If recently you’ve been to a wedding, probably you’ve been handed a wedding program upon your arrival, featuring photographs of the happy couple, tidbits about how they met, details about their families or the story of their first date. Little books like these can frequently be found in Thailand as well, but not for weddings. For funerals. Yes. Really for funerals.
In Thailand the custom to give out gifts to attendees at funerals it has been a long-held tradition.
These small memorial books, locally called nang sue ngam sop, are typically written by the family of the deceased. Distributed by family members into the temple to say their farewells, the books are not unlike the wedding programs detailing various aspects of their loved one’s life, and document photographs from graduations, weddings or significant events, reprint important Buddhist sermons, but also personal stories and anecdotes and often, their favorite recipes. Thais consider funeral books a way to safeguard good memories of a loved one.
For istance, a jewelry aficionado’s funeral book could contain a primer on spotting gem quality, or for an avid foodie, it might include his favorite places for street eats, with local histories of the vendors. Yet whether a slim pamphlet or a thick, hardcover volume, favorite family recipes have become standard funeral book content.
According to the legend, the origins of the Thai funeral book are rooted in tragedy. The first queen of King Rama V, Sunandha Kumariratana, and her daughter, Princess Karnabhorn Bejraratana, drowned in 1880 when their boat capsized on the way to the the royal family’s bountiful Bang Pa-In summer residence, outside of Bangkok. Courtiers and servants who would have been able to help were rooted to the spot, for fear of breaking a law that forbade commoners from touching royals. At their funeral, King Rama V gave out 10,000 books to commemorate the lives of the queen and his daughter, even though these featured Buddhist teachings and philosophy, and did not include any recipes. Instead, they. In any case the funeral book was born, and the custom was swiftly copied by the king’s subjects.
The motives behind this tradition, however, may not entirely stem from a desire to keep good memories of the deceased alive. Especially in past time, grand families were very competitive in showing face, and still are. Funeral books would have shown all the titles, awards, and social class that the deceased had been bestowed, which would be of vital interest for the surviving relatives to publicize and justify their social position.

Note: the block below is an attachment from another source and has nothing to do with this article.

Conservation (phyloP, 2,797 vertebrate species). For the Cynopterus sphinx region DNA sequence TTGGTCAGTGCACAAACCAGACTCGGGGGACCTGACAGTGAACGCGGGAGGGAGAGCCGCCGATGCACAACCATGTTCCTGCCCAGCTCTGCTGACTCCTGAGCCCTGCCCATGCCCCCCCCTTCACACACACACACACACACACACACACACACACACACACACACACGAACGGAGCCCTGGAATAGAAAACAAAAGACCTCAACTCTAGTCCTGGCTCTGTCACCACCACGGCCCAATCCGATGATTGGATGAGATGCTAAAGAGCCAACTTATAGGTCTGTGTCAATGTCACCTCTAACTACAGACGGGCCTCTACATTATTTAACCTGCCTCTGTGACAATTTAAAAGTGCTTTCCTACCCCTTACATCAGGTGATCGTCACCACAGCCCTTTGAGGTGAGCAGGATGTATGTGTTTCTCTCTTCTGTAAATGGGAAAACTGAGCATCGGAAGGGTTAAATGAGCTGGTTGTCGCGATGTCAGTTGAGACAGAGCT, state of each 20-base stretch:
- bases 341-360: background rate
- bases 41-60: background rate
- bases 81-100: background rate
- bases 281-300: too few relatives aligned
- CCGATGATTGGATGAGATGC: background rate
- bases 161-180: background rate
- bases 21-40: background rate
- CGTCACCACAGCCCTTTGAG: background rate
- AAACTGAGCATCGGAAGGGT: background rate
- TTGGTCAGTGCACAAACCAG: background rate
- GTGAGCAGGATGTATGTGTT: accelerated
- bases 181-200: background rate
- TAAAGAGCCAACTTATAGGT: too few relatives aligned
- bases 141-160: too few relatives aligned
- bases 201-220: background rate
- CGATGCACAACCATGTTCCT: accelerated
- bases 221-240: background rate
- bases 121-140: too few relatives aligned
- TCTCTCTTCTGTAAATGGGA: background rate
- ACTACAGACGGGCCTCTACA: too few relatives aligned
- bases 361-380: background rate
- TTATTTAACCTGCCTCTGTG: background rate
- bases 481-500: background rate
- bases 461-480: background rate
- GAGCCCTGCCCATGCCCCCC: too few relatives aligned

Initially, Buddhist philosophy was a popular feature, at least until King Rama V himself in 1904 proclaimed the volumes to be “not very enjoyable” and advised future books to include more interesting subject matter, such as popular Thai fables or some personal anectods. It was only later, in the mid-20th century, when food and recipes became the norm in funeral publications.
Strange but true, in Thailand cookbooks are a relatively recent discovery. Inspired by Isabella Beeton’s The Book of Household Management, the first Thai food cookbook, named “Mae Khrua Hua Pa (translated as “Talented Women Chefs”), was published by Lady Plian Phasakorawong only in 1908. Earlier, recipes were transmitted verbally to family or household members only, and people were very jelous of their culinary knowledge.
Recipes from funeral books have been the main inspiration for Chef David Thompson, whose now closed London restaurant, Nahm, earned a coveted Michelin Star – the first for Thai cuisine. The Chef has a collection of 500 Thai funeral books, and he is not alone. Lot of chef have a sizable funeral cookbook collection of their own. The books, while providing a snapshot of a certain time, were also helpful in showing how Thai cuisine has evolved.
Md that’s true: lot of the best Thai restaurants across the globe sourced their recipes from funeral books!
Images from web